Keep up-to-date on the latest psoriatic arthritis (PsA) research with our brief research summaries. Nail Changes May Indi­cate Psoriatic Arthritis Certain nail features can help doc­tors distinguish between psoriasis and psoriatic arthritis, and possibly lead to earlier or improved treatment for PsA, a new study suggests. In the analysis of 1,092 patients with either PsA or psoriasis only, researchers found that nail changes were more common among those with PsA than psoriasis only. Transverse (side-to-side) grooves, splinter hemorrhages (small broken blood vessels under the nails) and onycholysis (separation of the nail from the nail bed) were associated with arthritis. Transverse grooves were ...more
A New Way to Compare How Different Treatments Work for Patients with Pediatric Rheumatic Diseases

A New Way to Compare How Different Treatments Work for Patients with Pediatric Rheumatic Diseases

Every family whose child receives a diagnosis of a rheumatic disease (such as juvenile idiopathic arthritis (JIA), lupus, dermatomyositis and scleroderma) wants the best treatment and care. The doctors who treat your child also want to provide the best treatment and care for their patients.  Over the past 20 years, new discoveries and medicines have greatly improved the lives of children with rheumatic diseases.  Many new treatment choices are good, but how can we know which medication will work the best for each child?  What if we can learn the answer to this question by simply collecting information on how ...more
When Diet Worsens Osteoarthritis Pain

When Diet Worsens Osteoarthritis Pain

Before you take another bite of that convenient fast food meal, consider how it affects your osteoarthritis (OA).  Research shows that diets high in saturated fat – found in red meat, butter, cheese, lard and processed foods – can weaken knee cartilage, making it more prone to damage. A 2017 study published in Arthritis Care & Research, researchers followed more than 2,000 patients with OA for up to four years, checking disease progression  and diet at yearly intervals. Participants who ate the most fat, especially the saturated kind, showed increasing joint damage, whereas those who ate healthy fats like olive oil ...more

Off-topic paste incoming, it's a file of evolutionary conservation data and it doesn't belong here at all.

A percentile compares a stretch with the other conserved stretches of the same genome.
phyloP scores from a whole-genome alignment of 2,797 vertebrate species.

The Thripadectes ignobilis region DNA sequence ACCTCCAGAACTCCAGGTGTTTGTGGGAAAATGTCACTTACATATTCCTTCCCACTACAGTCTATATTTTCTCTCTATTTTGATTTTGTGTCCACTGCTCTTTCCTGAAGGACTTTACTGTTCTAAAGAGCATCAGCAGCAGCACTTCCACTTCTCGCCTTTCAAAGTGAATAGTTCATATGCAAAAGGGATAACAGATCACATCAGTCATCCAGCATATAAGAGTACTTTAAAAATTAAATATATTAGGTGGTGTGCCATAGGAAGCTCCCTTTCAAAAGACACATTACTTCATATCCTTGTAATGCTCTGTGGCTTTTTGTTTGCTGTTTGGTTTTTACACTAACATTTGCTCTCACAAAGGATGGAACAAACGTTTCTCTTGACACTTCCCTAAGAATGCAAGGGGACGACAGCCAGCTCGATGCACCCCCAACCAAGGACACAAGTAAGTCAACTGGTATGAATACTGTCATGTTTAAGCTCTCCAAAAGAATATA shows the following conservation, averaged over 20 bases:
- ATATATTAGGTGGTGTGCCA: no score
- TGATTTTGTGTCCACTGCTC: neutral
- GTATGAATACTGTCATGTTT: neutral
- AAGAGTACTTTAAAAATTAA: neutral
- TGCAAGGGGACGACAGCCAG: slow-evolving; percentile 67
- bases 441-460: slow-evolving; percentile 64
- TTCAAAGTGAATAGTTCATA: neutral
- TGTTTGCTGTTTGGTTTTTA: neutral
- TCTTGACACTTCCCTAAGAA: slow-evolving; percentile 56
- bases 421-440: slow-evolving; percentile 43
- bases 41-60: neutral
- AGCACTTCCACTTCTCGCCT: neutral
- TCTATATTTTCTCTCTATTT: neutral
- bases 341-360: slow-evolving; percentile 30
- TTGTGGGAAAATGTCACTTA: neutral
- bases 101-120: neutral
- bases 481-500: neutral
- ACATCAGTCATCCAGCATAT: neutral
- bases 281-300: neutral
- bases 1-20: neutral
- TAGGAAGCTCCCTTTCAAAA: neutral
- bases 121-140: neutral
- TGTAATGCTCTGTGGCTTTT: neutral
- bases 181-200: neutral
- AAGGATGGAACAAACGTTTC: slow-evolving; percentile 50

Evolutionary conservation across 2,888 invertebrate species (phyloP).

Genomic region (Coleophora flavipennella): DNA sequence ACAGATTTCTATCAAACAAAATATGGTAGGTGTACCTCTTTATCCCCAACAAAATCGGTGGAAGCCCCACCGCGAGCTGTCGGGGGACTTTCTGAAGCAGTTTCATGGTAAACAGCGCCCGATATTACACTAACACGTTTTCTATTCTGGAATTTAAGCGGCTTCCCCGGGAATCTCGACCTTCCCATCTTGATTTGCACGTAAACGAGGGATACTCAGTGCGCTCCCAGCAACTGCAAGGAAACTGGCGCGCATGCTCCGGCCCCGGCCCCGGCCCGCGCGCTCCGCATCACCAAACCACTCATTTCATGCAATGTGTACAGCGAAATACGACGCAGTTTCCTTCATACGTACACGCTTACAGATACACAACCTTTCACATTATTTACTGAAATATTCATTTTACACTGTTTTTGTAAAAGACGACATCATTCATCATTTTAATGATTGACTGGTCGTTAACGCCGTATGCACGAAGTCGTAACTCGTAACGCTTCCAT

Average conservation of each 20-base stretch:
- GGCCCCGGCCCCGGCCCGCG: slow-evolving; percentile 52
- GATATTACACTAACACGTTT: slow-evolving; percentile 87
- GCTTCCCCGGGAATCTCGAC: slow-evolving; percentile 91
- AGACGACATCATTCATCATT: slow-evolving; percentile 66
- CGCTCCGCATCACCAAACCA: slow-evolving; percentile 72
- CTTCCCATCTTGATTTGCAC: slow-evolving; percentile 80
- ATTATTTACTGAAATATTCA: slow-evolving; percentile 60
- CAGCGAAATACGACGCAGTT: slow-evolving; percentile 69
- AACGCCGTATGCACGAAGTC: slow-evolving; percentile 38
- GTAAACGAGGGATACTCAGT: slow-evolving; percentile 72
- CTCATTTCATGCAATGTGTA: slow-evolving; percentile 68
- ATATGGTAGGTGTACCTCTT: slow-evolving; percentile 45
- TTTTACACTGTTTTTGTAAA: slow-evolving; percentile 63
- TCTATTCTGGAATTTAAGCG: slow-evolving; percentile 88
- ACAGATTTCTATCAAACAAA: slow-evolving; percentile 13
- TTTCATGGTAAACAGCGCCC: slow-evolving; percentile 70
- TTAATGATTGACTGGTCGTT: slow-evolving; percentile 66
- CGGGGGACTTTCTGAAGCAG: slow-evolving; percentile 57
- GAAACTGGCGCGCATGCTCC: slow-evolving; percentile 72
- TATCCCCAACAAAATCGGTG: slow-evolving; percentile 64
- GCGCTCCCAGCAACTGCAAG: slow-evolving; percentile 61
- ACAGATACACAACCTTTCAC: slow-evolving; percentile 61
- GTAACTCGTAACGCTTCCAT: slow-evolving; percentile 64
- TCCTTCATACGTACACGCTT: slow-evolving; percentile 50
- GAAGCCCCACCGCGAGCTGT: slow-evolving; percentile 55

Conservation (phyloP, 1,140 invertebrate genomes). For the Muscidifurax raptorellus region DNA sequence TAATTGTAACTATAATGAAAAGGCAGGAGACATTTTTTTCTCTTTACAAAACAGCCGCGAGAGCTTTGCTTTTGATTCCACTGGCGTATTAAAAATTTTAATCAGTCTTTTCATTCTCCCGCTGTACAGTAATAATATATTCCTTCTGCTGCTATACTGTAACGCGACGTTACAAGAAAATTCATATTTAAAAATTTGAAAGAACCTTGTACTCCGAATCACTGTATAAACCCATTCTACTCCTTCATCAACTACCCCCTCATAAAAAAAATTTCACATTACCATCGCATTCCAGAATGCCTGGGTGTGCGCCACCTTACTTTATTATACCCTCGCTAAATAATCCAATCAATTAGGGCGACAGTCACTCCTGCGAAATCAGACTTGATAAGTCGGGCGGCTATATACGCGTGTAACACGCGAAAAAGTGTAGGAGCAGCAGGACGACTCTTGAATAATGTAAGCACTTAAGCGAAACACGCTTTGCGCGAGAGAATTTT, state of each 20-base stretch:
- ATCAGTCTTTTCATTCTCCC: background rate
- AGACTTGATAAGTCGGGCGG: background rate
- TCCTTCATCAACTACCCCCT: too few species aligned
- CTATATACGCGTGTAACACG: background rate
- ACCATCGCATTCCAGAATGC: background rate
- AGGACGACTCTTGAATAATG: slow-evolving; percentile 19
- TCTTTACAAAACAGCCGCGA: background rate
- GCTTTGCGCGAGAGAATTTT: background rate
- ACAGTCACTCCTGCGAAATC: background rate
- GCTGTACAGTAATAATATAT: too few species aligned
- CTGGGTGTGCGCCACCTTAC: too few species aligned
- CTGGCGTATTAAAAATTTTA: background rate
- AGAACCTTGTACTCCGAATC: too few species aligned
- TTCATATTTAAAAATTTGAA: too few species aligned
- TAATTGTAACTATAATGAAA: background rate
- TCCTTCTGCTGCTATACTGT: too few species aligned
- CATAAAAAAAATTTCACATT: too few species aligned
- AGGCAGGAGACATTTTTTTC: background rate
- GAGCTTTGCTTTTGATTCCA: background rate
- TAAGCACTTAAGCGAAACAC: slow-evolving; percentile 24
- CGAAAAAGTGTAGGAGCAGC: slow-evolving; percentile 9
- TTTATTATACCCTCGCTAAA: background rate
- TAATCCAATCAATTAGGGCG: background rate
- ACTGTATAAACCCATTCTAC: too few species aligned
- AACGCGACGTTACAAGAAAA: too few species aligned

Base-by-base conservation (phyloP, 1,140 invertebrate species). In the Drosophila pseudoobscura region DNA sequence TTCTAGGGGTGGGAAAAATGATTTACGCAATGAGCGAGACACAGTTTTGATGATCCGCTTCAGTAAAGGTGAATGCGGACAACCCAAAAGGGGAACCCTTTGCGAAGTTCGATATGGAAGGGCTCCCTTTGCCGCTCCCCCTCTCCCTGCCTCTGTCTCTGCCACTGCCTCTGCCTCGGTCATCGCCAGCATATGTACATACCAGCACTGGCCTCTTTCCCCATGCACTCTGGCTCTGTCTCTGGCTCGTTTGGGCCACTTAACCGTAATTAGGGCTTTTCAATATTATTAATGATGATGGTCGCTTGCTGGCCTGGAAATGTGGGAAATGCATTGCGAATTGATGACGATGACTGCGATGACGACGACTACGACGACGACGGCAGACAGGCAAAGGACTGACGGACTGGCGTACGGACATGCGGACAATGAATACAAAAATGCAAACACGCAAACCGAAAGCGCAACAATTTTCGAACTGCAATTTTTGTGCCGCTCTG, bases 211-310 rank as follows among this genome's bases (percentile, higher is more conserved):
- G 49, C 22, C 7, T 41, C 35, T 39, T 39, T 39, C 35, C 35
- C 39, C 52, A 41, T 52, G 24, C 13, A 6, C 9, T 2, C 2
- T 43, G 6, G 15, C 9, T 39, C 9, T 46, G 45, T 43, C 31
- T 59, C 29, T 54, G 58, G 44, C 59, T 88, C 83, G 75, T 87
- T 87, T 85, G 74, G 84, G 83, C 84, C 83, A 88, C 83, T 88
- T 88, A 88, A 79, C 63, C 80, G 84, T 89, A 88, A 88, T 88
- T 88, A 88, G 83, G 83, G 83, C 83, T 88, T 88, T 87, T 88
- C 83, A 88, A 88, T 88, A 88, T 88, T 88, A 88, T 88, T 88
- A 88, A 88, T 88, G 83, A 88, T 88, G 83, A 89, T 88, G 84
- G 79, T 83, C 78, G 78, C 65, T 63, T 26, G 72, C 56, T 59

RA Research Briefs: Remission, Surgery, Green Tea

RA Research Briefs: Remission, Surgery, Green Tea

Keep up-to-date on the latest rheumatoid arthritis (RA) research with our brief research summaries. Obesity Reduces Odds of RA Remission Research suggests weight may be a factor in whether people with RA will achieve disease remission. A review of studies screened a total 3,368 patient records. Canadian researchers found obese patients with RA were less likely to achieve remission or sustain remission compared to healthy-weight patients. Obesity, they reported, negatively impacts disease activity and patient-reported outcomes during therapy. Therefore, they say, interventions to reduce BMI should be investigated for the ability to improve disease outcomes. Source: Arthritis Care & Research, January 2017 Biologics Not ...more
You Said It: PsA Must-Have Item

You Said It: PsA Must-Have Item

We asked our readers and followers “What is your one must-have item for your psoriatic arthritis?” Here are their answers. Good, comfortable walking shoes with lots of support. — Patricia Flynn, Upland, California Good support network. — Garrett via Reddit A doctor that really listens and genuinely cares about my concerns with my care. — Kim Drouillard, Lincoln Park, Michigan I must have my electric jar opener. — Chrystal Tucker, Fayetteville, North Carolina My go-to copper compression gloves for the daily pain. Prayer for flares! — Kari Siemens, St. Louis, Missouri Pain medication when biologics and steroids are not working. — Anne Rowell, Houma, Louisiana A pool to exercise your joints weightlessly. — Kathy ...more